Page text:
However the translation of a document is not a simple task that can be achieved with a script – it’s a workflow. It’s made up of many tasks, and many people take part in it.

InDesign is so powerful, and its files so complex and rich in features – that a script hardly covers them all.

Also, the developer doesn’t have access to any data to understand the script’s performance or where it fails.

In the few cases I mentioned, some parts of my user manuals were not exported. The text I sent to my translators was incomplete. And when I imported the text, that part was left off.

Also, the Table of Contents was not translated in the settings. So, when I updated the TOC, the headings were left in Italian.

Luckily, I was the one facing these issues, and not my translators. I had a way out to the hole I had dug myself into.

Scripts are great for many things. But you can find yourself dealing with issues that you cannot solve or don’t even understand.

3. Plugins

Plugins are great and can solve tasks that scripts can’t. Check this list about the best 40+ InDesign plugins and utilities to get an idea of what they can do.

Unfortunately, though, they lack some basic features that you want to have when translating a file (like Translation Memories, import/export of TMs, basic collaboration features, etc.), they might be discontinued, and they might stop working with a new version of InDesign.

This last point is quite important if you consider how frequently Adobe updates the CC suite.

If you find yourself dealing with an issue, the developer doesn’t have access to your system and your files, so support can be very difficult and time-consuming.

4. InCopy

InCopy is another common tool wrongly used in InDesign multilingual projects.

Being a tool for copywriters, and not a translation tool, it lacks basic features that can make it uncomfortable, messy, and imprecise when working on a translation project.

Sentences that are not translated are not indicated, so you might miss some parts. You cannot mark a translation as a draft. And it lacks Translation Memories support (this has a huge impact on translation times and cost).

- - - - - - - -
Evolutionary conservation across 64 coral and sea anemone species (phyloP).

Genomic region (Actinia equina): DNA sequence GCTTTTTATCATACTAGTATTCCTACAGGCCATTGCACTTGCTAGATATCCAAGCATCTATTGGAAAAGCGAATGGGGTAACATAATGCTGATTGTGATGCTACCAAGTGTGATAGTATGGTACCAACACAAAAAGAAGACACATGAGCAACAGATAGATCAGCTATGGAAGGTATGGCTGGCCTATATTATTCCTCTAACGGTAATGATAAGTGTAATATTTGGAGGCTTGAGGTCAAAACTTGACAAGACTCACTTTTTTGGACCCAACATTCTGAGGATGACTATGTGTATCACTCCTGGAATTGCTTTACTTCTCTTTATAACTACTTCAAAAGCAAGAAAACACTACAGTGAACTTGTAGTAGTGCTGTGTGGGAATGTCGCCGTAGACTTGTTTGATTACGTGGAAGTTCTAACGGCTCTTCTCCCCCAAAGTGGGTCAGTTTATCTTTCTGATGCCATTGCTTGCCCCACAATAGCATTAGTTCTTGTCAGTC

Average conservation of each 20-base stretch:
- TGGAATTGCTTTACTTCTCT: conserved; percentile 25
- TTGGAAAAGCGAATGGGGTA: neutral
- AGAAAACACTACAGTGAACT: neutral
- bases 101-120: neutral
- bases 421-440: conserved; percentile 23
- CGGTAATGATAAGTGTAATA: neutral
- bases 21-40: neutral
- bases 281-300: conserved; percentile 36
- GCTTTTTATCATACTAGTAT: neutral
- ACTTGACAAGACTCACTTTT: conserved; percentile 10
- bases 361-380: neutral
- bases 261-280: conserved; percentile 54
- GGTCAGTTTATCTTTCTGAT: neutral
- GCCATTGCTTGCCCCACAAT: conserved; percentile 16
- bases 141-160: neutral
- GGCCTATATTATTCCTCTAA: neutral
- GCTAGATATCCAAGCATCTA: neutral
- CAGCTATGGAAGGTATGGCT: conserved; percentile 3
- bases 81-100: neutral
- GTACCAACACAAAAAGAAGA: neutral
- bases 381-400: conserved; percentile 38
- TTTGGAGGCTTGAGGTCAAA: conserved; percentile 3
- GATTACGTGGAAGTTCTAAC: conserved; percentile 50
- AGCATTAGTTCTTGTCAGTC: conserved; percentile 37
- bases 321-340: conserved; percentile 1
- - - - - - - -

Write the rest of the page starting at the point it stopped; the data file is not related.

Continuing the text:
InCopy also needs a fair amount of training to get started with and needs to be installed in each workstation.

The functionalities you need

Photo by Glenn Carstens-Peters on Unsplash

TM - Translation Memories

Translation memory is a database that stores text that has previously been translated.

Translation memory is a powerful tool. It speeds you up and saves you money by reducing the amount of work the translators have to do.

And most importantly, it increases translation quality and consistency by making sure you’ll be using the same translations in your projects.

TM import / export

Importing existing translations (TM) is mandatory. It allows you to keep the consistency of previously translated documents and speeds up the integration of the new tool into your workflow.

TM export

The export of TMs is a must-have feature. You might decide to change tools or hire a new translation agency, so you want to own and have control over your TMs. Make sure the tools you use support the TMX standard so that you can easily work with other parties.


When working on a multilingual project, the deadlines are always tight.

If you are using a tool to speed up your process, you want to be sure that the company who provides the tool offers a great support experience.

Dealing with updates and content changes

Last-minute updates and changes happen. Dealing with a single document is fine, but you should consider that when translating a file you are multiplying it by the number of target languages.

If you have 2 documents translated into 10 languages, then you have 20 documents to update. How long would that take to make a change to the common parts?

Make sure the tool you are using allows you to quickly update all the different languages without having to translate the entire document all over again.

This was one of the first issues we tackled at Redokun.

Right now updating an already translated document takes a couple of seconds with Redokun: Uploading a new revision - Redokun.